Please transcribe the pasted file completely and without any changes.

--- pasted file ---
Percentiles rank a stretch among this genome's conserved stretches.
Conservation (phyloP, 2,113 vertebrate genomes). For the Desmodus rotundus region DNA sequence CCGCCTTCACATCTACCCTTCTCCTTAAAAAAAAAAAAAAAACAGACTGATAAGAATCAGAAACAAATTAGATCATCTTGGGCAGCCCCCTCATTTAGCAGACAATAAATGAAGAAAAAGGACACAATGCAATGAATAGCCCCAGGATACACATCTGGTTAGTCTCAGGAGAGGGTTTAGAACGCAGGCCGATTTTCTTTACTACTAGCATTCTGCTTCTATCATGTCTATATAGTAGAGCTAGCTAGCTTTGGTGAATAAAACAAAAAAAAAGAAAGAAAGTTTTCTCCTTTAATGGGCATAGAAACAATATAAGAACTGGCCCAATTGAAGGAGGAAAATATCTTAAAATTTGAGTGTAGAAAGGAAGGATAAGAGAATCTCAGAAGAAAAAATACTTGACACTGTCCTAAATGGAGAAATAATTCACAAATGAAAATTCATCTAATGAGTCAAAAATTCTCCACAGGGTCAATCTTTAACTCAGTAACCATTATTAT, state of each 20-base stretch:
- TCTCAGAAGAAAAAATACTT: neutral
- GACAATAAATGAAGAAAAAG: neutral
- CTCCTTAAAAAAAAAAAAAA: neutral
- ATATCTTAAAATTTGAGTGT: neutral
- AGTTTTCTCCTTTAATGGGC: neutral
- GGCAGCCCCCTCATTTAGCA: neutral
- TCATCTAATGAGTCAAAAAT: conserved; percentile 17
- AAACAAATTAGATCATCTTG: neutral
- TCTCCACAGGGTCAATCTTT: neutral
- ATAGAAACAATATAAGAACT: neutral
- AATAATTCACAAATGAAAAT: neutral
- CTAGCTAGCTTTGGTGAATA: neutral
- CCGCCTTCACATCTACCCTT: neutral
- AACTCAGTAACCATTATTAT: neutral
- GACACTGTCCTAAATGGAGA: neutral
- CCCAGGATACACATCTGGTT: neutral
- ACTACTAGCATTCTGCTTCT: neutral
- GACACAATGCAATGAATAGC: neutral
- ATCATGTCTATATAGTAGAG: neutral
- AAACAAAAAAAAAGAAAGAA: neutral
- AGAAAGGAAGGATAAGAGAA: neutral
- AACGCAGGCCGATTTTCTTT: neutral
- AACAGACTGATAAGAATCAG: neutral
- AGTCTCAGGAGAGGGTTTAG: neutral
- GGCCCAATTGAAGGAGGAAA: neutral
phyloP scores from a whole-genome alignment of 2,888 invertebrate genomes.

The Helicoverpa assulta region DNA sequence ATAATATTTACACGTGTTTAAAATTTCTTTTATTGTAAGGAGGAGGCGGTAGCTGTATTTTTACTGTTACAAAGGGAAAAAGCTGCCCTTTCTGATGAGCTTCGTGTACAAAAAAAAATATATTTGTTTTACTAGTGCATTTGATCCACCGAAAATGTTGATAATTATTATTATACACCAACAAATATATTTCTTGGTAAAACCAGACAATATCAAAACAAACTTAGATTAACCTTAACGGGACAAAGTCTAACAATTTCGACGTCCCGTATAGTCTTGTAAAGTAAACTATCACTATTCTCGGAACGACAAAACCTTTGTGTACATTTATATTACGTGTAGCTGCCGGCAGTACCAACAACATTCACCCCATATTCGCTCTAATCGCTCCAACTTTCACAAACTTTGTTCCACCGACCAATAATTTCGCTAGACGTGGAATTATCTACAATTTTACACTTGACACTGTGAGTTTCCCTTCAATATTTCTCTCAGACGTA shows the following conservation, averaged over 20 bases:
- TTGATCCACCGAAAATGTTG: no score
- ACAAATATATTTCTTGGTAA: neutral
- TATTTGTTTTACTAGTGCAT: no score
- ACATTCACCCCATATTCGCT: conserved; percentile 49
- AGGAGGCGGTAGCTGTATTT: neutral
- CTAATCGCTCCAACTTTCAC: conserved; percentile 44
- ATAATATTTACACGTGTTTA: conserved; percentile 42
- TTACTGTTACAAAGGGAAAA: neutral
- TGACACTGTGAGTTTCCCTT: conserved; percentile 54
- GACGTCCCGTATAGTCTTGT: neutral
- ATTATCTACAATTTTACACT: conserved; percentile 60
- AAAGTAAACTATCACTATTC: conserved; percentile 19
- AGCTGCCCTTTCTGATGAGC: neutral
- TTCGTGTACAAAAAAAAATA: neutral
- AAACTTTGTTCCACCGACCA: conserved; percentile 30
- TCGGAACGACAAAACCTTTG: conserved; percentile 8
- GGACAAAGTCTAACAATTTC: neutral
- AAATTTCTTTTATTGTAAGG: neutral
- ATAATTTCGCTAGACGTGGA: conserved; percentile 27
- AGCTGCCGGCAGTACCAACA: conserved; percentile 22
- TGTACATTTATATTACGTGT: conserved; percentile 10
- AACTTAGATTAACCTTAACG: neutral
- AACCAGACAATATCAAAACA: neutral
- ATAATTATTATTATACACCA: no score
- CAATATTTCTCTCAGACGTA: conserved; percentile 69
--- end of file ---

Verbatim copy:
Percentiles rank a stretch among this genome's conserved stretches.
Conservation (phyloP, 2,113 vertebrate genomes). For the Desmodus rotundus region DNA sequence CCGCCTTCACATCTACCCTTCTCCTTAAAAAAAAAAAAAAAACAGACTGATAAGAATCAGAAACAAATTAGATCATCTTGGGCAGCCCCCTCATTTAGCAGACAATAAATGAAGAAAAAGGACACAATGCAATGAATAGCCCCAGGATACACATCTGGTTAGTCTCAGGAGAGGGTTTAGAACGCAGGCCGATTTTCTTTACTACTAGCATTCTGCTTCTATCATGTCTATATAGTAGAGCTAGCTAGCTTTGGTGAATAAAACAAAAAAAAAGAAAGAAAGTTTTCTCCTTTAATGGGCATAGAAACAATATAAGAACTGGCCCAATTGAAGGAGGAAAATATCTTAAAATTTGAGTGTAGAAAGGAAGGATAAGAGAATCTCAGAAGAAAAAATACTTGACACTGTCCTAAATGGAGAAATAATTCACAAATGAAAATTCATCTAATGAGTCAAAAATTCTCCACAGGGTCAATCTTTAACTCAGTAACCATTATTAT, state of each 20-base stretch:
- TCTCAGAAGAAAAAATACTT: neutral
- GACAATAAATGAAGAAAAAG: neutral
- CTCCTTAAAAAAAAAAAAAA: neutral
- ATATCTTAAAATTTGAGTGT: neutral
- AGTTTTCTCCTTTAATGGGC: neutral
- GGCAGCCCCCTCATTTAGCA: neutral
- TCATCTAATGAGTCAAAAAT: conserved; percentile 17
- AAACAAATTAGATCATCTTG: neutral
- TCTCCACAGGGTCAATCTTT: neutral
- ATAGAAACAATATAAGAACT: neutral
- AATAATTCACAAATGAAAAT: neutral
- CTAGCTAGCTTTGGTGAATA: neutral
- CCGCCTTCACATCTACCCTT: neutral
- AACTCAGTAACCATTATTAT: neutral
- GACACTGTCCTAAATGGAGA: neutral
- CCCAGGATACACATCTGGTT: neutral
- ACTACTAGCATTCTGCTTCT: neutral
- GACACAATGCAATGAATAGC: neutral
- ATCATGTCTATATAGTAGAG: neutral
- AAACAAAAAAAAAGAAAGAA: neutral
- AGAAAGGAAGGATAAGAGAA: neutral
- AACGCAGGCCGATTTTCTTT: neutral
- AACAGACTGATAAGAATCAG: neutral
- AGTCTCAGGAGAGGGTTTAG: neutral
- GGCCCAATTGAAGGAGGAAA: neutral
phyloP scores from a whole-genome alignment of 2,888 invertebrate genomes.

The Helicoverpa assulta region DNA sequence ATAATATTTACACGTGTTTAAAATTTCTTTTATTGTAAGGAGGAGGCGGTAGCTGTATTTTTACTGTTACAAAGGGAAAAAGCTGCCCTTTCTGATGAGCTTCGTGTACAAAAAAAAATATATTTGTTTTACTAGTGCATTTGATCCACCGAAAATGTTGATAATTATTATTATACACCAACAAATATATTTCTTGGTAAAACCAGACAATATCAAAACAAACTTAGATTAACCTTAACGGGACAAAGTCTAACAATTTCGACGTCCCGTATAGTCTTGTAAAGTAAACTATCACTATTCTCGGAACGACAAAACCTTTGTGTACATTTATATTACGTGTAGCTGCCGGCAGTACCAACAACATTCACCCCATATTCGCTCTAATCGCTCCAACTTTCACAAACTTTGTTCCACCGACCAATAATTTCGCTAGACGTGGAATTATCTACAATTTTACACTTGACACTGTGAGTTTCCCTTCAATATTTCTCTCAGACGTA shows the following conservation, averaged over 20 bases:
- TTGATCCACCGAAAATGTTG: no score
- ACAAATATATTTCTTGGTAA: neutral
- TATTTGTTTTACTAGTGCAT: no score
- ACATTCACCCCATATTCGCT: conserved; percentile 49
- AGGAGGCGGTAGCTGTATTT: neutral
- CTAATCGCTCCAACTTTCAC: conserved; percentile 44
- ATAATATTTACACGTGTTTA: conserved; percentile 42
- TTACTGTTACAAAGGGAAAA: neutral
- TGACACTGTGAGTTTCCCTT: conserved; percentile 54
- GACGTCCCGTATAGTCTTGT: neutral
- ATTATCTACAATTTTACACT: conserved; percentile 60
- AAAGTAAACTATCACTATTC: conserved; percentile 19
- AGCTGCCCTTTCTGATGAGC: neutral
- TTCGTGTACAAAAAAAAATA: neutral
- AAACTTTGTTCCACCGACCA: conserved; percentile 30
- TCGGAACGACAAAACCTTTG: conserved; percentile 8
- GGACAAAGTCTAACAATTTC: neutral
- AAATTTCTTTTATTGTAAGG: neutral
- ATAATTTCGCTAGACGTGGA: conserved; percentile 27
- AGCTGCCGGCAGTACCAACA: conserved; percentile 22
- TGTACATTTATATTACGTGT: conserved; percentile 10
- AACTTAGATTAACCTTAACG: neutral
- AACCAGACAATATCAAAACA: neutral
- ATAATTATTATTATACACCA: no score
- CAATATTTCTCTCAGACGTA: conserved; percentile 69